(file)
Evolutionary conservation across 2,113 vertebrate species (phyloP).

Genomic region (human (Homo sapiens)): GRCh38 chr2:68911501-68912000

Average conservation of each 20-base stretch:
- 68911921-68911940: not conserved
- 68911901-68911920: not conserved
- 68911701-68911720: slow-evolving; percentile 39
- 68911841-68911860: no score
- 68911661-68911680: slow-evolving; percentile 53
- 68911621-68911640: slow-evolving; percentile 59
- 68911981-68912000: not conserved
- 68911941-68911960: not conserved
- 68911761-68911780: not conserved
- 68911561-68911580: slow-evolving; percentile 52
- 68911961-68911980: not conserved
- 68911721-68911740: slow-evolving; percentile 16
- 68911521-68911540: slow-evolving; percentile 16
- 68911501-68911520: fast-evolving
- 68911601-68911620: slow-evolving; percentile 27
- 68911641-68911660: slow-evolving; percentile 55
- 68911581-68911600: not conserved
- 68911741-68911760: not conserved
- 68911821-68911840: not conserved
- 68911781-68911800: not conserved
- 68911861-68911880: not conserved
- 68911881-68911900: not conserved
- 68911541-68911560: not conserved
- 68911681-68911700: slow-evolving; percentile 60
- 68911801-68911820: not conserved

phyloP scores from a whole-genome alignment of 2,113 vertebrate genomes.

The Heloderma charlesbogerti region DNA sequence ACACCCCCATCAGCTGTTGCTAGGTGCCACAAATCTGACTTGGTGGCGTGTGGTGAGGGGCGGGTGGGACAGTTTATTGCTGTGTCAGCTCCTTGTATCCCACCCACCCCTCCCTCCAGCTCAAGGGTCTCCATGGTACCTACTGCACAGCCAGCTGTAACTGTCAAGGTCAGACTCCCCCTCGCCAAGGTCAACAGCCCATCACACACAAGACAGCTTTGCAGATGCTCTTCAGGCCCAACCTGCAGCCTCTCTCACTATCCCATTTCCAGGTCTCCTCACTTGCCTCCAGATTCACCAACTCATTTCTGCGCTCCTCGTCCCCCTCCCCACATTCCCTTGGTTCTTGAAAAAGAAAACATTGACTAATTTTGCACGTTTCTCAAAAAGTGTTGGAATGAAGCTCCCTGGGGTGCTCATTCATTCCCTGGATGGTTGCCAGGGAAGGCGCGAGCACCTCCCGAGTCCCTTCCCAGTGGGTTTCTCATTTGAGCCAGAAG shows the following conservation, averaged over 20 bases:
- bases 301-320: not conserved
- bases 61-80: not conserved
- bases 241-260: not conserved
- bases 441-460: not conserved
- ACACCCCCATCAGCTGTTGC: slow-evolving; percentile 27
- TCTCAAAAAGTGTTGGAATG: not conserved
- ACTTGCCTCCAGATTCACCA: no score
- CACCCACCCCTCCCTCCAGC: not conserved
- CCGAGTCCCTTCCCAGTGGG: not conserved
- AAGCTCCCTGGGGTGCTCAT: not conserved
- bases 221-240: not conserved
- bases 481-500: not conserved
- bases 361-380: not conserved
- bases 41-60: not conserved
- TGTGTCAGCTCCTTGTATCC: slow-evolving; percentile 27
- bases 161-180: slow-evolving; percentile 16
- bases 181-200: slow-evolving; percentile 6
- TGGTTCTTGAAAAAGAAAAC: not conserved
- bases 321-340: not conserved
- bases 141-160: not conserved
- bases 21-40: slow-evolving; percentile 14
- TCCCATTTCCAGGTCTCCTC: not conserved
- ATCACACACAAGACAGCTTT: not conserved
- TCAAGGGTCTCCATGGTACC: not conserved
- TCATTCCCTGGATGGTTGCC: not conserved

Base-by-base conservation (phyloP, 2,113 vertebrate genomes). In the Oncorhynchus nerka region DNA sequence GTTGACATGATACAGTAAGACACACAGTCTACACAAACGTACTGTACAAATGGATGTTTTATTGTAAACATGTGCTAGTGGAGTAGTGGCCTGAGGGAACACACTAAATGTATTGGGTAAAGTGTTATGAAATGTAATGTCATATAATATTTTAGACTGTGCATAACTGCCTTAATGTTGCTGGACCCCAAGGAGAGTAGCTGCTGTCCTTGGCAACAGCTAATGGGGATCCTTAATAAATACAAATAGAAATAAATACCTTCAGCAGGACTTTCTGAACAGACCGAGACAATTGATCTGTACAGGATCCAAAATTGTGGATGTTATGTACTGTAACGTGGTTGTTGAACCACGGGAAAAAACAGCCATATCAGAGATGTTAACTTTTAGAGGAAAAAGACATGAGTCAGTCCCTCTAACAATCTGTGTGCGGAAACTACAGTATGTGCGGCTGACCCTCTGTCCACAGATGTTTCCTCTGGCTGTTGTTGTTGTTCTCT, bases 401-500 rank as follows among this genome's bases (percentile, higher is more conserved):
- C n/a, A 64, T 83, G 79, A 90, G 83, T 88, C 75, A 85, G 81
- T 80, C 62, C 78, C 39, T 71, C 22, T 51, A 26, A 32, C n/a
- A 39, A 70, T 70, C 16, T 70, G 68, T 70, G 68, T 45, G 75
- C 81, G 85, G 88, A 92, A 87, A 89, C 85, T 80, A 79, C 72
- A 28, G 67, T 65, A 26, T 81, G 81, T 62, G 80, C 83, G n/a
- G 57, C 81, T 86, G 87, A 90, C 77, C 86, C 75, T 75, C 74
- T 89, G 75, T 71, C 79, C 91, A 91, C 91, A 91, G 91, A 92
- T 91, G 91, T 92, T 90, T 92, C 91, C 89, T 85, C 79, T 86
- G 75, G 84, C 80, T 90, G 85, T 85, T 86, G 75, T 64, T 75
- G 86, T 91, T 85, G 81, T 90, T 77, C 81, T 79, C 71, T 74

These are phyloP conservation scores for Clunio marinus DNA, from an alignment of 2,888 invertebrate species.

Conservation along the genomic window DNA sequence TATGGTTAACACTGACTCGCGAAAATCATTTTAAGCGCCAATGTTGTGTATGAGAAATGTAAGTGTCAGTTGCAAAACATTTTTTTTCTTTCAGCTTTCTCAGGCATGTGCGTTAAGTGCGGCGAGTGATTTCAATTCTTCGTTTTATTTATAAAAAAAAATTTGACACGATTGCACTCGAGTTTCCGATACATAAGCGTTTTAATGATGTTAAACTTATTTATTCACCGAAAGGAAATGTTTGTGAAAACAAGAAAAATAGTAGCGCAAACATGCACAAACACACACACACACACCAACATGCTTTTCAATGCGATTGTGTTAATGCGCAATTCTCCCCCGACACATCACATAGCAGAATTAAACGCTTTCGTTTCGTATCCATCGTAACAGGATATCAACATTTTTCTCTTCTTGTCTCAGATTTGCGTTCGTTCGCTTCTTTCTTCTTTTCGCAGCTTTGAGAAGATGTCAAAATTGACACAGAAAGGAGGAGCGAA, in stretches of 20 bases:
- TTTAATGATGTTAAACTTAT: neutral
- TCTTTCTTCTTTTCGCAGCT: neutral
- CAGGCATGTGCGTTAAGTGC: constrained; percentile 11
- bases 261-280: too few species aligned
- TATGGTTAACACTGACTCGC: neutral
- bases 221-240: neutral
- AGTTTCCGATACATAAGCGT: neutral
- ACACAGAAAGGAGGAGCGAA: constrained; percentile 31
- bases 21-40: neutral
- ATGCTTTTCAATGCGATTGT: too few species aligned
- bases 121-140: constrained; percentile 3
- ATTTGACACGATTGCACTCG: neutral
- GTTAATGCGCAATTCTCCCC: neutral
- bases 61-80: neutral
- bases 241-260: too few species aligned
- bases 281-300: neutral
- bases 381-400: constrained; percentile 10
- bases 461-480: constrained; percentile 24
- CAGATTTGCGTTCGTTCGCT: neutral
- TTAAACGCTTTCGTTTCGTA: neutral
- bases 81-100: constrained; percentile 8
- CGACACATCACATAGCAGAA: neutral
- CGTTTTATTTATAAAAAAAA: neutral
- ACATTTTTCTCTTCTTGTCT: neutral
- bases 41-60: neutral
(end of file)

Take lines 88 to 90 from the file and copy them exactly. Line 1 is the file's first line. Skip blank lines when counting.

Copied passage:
- TTAAACGCTTTCGTTTCGTA: neutral
- bases 81-100: constrained; percentile 8
- CGACACATCACATAGCAGAA: neutral